In the northwest corner of Czechia, the town of Aš may be home to just under 13,000 people, but it has a long and turbulent history. Part of the larger panhandle of the same name, surrounded by Germany on three sides, it became a locus of turmoil due to its complex geopolitical situation. The town was home to Konrad Henlein, head of the Sudeten German Party, whose pro-Nazi stance caused much of the Czech population to flee in the late 1930s. After World War II, the Germans were then expelled, marking a 40-year period of isolation that coincided with the rise of communism. Located just a few metres east of the Iron Curtain, Aš became a contentious place where only those deemed trustworthy by the communists could safely live.

A Czech Park Elegantly Marries Past and Present

In the wake of these events and the mass displacement that ensued, cutting the population in less than half, Aš became a near ghost town. Vacant buildings, along with the town’s largest cemetery, were demolished in the 1970s to make way for concrete apartment blocks, rendering the town devoid of architectural and cultural identity. Even in recent years, dilapidated buildings and empty plots remain as scars of the past.

Park of Memories

Slowly, the region is healing. At the westernmost point of the Czech Republic, the former Iron Curtain fence has been transformed into a tourist path, and a humble wooden footbridge, aptly dubbed “Bridge of Europe – Bridge of Friendship” and built in 2008, marks an old crossing to Újezd u Krásné, one of many Sudeten Czech villages levelled by the communists. In Aš’s town centre, at the intersection of Goethe Square and Okružní Street, the Park of Memories, designed by Prague firm SOA architekti, is the latest of these endeavours which seek to reconcile the old with the new.

Park of Memories

Named for the famous German writer, Goethe Square, a Baroque landmark, reflects the heyday of Aš, while Okružní Street represents the era of late socialism, followed by the development boom of the 90s. The park works to link these vastly different parts of the town’s heritage. Partially funded by a cross-border program with the neighbouring German city, Selbe, it is also a poignant symbol of unity. “The design uses geographical and symbolic potential to revive the forgotten values ​​of the city neglected by the previous regime, through which it casually guides the visitor along,” the architects explain.

Remains of the former church of St. Trinity, which dates to 1370

Conceived by SOA as a spatio-temporal experience, the Park of Memories creates a gradual transition from the urban park space around Goethe Square to the more freeform forest park on Okružní Street. Both the botanical and architectural strategies reflect the city’s diverse historical periods. Along the route, various points are connected with the interactive Time Trip mobile app, which uses VR to display historical objects and events at their original locations, allowing visitors to step back in time to learn more about the city’s past.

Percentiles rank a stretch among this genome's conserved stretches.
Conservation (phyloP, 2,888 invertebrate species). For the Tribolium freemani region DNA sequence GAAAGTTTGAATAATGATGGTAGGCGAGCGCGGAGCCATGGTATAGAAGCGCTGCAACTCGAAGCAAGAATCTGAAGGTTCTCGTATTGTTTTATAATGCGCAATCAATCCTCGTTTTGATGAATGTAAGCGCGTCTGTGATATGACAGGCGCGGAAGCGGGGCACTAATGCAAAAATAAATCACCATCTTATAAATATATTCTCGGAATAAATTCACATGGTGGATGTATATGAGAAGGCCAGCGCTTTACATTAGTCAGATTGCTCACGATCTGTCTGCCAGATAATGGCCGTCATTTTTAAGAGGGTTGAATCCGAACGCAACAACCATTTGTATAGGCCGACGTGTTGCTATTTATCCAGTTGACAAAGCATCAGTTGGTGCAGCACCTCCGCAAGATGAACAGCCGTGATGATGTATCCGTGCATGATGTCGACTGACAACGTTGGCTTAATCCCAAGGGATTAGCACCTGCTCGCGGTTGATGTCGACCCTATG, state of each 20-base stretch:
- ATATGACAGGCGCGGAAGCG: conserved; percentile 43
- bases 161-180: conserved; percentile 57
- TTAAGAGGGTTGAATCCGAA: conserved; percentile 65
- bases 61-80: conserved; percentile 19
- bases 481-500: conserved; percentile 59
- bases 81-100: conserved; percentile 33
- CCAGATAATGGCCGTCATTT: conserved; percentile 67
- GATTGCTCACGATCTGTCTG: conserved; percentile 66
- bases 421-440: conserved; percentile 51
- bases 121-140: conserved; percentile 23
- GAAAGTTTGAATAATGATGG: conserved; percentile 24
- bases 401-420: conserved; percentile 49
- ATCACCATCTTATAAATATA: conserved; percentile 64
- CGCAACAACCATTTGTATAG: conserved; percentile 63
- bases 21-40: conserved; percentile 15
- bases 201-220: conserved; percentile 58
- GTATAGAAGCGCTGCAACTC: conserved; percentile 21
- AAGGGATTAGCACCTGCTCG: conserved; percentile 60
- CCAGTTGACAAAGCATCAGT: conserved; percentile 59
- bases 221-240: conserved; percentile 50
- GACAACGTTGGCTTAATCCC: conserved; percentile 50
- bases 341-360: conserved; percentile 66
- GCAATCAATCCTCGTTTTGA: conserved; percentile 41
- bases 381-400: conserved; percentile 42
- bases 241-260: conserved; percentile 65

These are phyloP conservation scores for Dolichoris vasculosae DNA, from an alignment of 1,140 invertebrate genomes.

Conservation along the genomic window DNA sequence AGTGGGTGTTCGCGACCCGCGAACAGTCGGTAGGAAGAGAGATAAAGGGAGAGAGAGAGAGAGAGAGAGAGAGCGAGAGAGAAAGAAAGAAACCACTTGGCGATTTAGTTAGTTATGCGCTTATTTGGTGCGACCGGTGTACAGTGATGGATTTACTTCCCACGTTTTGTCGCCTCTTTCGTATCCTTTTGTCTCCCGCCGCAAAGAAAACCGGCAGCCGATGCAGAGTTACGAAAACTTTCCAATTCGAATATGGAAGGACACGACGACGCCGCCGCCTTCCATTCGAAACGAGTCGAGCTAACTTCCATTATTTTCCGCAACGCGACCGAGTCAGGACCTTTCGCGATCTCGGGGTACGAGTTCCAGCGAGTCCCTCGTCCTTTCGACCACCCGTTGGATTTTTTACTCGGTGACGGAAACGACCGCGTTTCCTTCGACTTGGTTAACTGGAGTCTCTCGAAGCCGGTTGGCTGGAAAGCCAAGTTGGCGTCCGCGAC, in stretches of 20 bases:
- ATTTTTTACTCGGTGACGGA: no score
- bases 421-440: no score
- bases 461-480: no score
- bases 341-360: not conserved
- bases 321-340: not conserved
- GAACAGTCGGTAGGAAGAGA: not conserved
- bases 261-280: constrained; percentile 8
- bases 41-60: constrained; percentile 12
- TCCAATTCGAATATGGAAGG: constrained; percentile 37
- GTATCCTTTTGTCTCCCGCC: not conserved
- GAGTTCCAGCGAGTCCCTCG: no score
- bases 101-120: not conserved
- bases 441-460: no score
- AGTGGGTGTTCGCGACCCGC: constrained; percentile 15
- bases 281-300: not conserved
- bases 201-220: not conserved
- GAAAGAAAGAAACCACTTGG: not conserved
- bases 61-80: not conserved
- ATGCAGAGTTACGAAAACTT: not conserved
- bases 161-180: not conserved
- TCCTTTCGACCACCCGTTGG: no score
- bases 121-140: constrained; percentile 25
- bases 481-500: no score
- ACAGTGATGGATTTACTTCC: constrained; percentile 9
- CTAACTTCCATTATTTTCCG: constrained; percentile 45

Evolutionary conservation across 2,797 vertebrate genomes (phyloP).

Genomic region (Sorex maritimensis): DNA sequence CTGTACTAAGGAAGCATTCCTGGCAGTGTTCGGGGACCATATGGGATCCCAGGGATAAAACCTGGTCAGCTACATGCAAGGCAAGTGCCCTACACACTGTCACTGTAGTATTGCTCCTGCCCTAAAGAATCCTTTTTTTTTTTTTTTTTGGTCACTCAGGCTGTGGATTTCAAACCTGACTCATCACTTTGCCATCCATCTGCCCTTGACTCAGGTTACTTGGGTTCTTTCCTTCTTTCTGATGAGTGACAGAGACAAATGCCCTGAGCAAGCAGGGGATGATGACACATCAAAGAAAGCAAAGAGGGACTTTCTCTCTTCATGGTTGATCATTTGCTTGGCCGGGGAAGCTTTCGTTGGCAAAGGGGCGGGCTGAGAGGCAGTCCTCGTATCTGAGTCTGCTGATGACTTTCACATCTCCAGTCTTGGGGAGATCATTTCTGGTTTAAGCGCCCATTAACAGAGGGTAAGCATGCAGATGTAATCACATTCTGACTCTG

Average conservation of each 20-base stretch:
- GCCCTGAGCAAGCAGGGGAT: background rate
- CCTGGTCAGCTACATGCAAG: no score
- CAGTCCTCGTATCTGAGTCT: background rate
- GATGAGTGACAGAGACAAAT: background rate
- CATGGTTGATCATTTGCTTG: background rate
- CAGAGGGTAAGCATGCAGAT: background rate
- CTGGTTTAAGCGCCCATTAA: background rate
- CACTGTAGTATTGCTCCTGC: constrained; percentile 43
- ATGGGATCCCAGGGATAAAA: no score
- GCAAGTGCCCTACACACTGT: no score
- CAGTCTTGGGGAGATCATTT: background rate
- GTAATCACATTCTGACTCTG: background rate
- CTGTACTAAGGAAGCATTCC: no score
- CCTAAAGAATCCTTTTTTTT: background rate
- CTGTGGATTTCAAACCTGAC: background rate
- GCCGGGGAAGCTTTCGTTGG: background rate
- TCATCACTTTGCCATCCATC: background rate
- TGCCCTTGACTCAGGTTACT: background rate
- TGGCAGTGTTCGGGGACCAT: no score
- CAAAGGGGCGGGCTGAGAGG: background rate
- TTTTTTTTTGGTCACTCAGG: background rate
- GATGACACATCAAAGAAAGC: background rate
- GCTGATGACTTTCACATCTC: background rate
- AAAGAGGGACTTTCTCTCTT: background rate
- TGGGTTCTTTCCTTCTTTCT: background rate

Public square with water features set into the granite cobblestone flooring

At the easternmost end of the site, the experience begins with a public square, replete with water features set into the granite cobblestone paving. Further down the path lies the remains of the former church of St. Trinity, which dates to 1370. The project was a massive undertaking in restoration, which included the repair of the oldest stone bridge in the city which connects the old and new parts of the Lutheran cemetery. The design work was accompanied by an architectural survey which revealed old graves and the remains of both humans and buildings, as well as historic cellars that will now be used for cultural events.

Memorial at Park of Memories
Memorial at Park of Memories

But SOA did much more than restore what already existed. A clearing in the forest reveals a new monument to the former cemetery: a series of granite blocks of different sizes composed to form a rectangular plinth with recesses for candles. It serves as a meeting place where people from Aš and neighbouring Germany can gather together to remember their ancestors.

Wood and steel footbridge hovers about the forest landscape
Park of Memories

The park’s defining design move, however, comes in the form of an undulating wood and steel footbridge that weaves its way through the landscape, its subtle material palette and spare form allowing it to blend seamlessly into the lush context. For the most part, it hovers above the ground, a symbolic choice made out of respect, so as not to touch the surface of the original cemetery. At key points, it touches down to animate the park, connecting with wooden platforms, walkways, and a children’s playground. A vital piece of public infrastructure, the Park of Memories reinvigorates the town of Aš through recreation, education and, of course, beauty.

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